Since the majority of Nebraska communities rely on groundwater for drinking water, the following will focus on groundwater protection. Although groundwater was once thought to be protected by layers of rock and soil, we now know that aquifers, which supply groundwater, are vulnerable to many types of contamination. Contaminants can enter aquifers and groundwater from landfills, fertilizers and pesticides, sewage, animal waste, fuel storage tanks, and many other sources. Even distant contamination can have negative impacts on a water supply given sufficient time. In addition, some contaminants are introduced to groundwater from naturally occurring sources, such as the rock and minerals that make up an aquifer.

Once groundwater becomes contaminated, clean-up is difficult and expensive. In some cases, groundwater contamination has been so severe that the well must be abandoned. At the same time, developing new sources of groundwater for drinking water supplies is very expensive. It is clear that good management of the land area around a water supply well to prevent groundwater contamination presents the best opportunity to preserve drinking water resources and save money. In fact, as modern society continues to advance and new chemicals and compounds are developed, prevention of pollution to drinking water supplies may be the only viable alternative for communities and individuals that wish to maintain their clean drinking water.

Public Drinking Water Protection

Nebraska has initiated a statewide effort to protect community drinking water supplies that rely on surface water and groundwater. One of the first steps to protect a drinking water source is to identify it. A Wellhead Protection Area (WHPA) is the land area that supplies recharge to the groundwater that will eventually enter the water supply system. The WHPA is usually represented as an area surrounding the well, or wells, that pump water to a community water supply distribution system. While this is a complex procedure, the Nebraska Department of Environmental Quality (NDEQ) and Nebraska Rural Water Association have worked to delineate WHPAs for virtually all public water supply systems in Nebraska. These maps are available to anyone who has a legitimate interest in using the maps. A request needs to be submitted to the NDEQ.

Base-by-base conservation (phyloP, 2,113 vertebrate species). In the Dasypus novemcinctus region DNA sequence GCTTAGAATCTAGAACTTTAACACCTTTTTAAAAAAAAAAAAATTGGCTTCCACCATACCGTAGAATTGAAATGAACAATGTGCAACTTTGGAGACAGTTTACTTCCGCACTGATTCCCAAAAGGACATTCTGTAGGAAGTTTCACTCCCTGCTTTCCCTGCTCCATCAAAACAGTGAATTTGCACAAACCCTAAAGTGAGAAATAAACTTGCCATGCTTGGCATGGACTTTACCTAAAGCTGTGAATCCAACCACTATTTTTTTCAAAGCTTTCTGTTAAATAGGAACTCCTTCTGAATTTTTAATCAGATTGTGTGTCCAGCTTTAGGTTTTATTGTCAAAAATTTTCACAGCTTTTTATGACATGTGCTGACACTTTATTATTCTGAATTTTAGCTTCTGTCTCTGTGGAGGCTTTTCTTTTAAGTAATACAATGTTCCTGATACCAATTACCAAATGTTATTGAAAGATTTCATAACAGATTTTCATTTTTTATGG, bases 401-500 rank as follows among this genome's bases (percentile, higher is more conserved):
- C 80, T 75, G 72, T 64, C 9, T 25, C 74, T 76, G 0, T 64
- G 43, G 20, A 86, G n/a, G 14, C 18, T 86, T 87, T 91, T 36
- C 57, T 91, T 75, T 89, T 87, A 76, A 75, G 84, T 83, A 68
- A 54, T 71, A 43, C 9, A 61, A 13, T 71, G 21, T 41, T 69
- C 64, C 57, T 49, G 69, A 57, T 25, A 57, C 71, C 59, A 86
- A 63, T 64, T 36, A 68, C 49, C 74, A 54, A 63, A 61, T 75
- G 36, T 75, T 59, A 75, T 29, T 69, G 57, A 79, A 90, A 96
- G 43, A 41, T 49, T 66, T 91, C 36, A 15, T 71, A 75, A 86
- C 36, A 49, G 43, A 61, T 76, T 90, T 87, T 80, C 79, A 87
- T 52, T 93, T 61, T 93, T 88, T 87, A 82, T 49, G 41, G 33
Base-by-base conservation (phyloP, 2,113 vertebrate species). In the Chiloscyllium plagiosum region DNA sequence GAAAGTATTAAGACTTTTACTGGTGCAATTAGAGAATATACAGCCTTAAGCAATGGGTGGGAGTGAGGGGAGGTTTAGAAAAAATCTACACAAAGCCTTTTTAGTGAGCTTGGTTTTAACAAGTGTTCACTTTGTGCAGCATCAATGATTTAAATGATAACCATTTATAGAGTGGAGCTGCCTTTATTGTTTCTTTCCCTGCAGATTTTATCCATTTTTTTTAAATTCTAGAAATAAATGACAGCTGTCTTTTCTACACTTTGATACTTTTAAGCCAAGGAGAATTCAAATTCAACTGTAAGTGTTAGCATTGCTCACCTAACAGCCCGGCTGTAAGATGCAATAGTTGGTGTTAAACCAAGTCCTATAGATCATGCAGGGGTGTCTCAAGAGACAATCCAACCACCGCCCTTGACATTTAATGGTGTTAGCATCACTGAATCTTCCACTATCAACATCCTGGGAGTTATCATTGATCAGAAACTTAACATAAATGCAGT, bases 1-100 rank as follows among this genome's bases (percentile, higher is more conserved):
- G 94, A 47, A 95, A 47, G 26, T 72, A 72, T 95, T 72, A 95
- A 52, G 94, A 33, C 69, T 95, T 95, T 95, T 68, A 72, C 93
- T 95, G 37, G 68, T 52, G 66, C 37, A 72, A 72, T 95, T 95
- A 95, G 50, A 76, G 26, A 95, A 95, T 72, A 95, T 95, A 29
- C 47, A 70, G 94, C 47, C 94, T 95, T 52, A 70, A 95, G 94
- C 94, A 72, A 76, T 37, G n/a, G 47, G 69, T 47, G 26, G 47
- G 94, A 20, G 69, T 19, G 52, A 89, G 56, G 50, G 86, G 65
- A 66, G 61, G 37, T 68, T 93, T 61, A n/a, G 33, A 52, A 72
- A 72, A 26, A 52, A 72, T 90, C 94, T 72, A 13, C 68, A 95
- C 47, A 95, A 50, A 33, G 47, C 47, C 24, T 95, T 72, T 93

While the maps are extremely important, the next series of steps toward a successful wellhead protection program requires local, community-based action. Thus, it is everyone’s responsibility to work toward safe drinking water. This series of steps can be described as follows:

  1. Form a local planning committee.
  2. Locate and inventory potential sources of contamination within the WHPA.
  3. Identify and select appropriate management strategies to reduce the risk of potential contaminant sources.
  4. Plan for sustained protection of water supplies through emergency and contingency planning and planning for new wells.
  5. Educate the public about the need to protect groundwater resources.

You are encouraged to take a leadership role, or simply help, to make sure that the Wellhead Protection Program in your town is as successful as it can possibly be.

There are other public or nonprofit agencies or organizations that can provide information regarding wellhead protection. Examples include Natural Resources Districts and The Groundwater Foundation.

Private Drinking Water Protection

The University of Nebraska–Lincoln Extension and Natural Resources Districts offer a variety of local programs to help landowners ensure the protection of groundwater. These efforts have a direct impact on the protection of private drinking water supplies.

Remember that an ounce of prevention is worth a pound of cure, and when it comes to groundwater, it is everyone’s responsibility to contribute toward the ounce of prevention.

Additional Extension publications are available online at water.unl.edu/drinkingwater or can be obtained through your local or state Extension office.

This publication has been peer reviewed.


Visit the University of Nebraska–Lincoln Extension Publications Web site for more publications.
Index: Water Management
Drinking Water
2005, Revised January 2011
Related Resources Educational Support Materials:  Sand Tank Groundwater Model and User Manual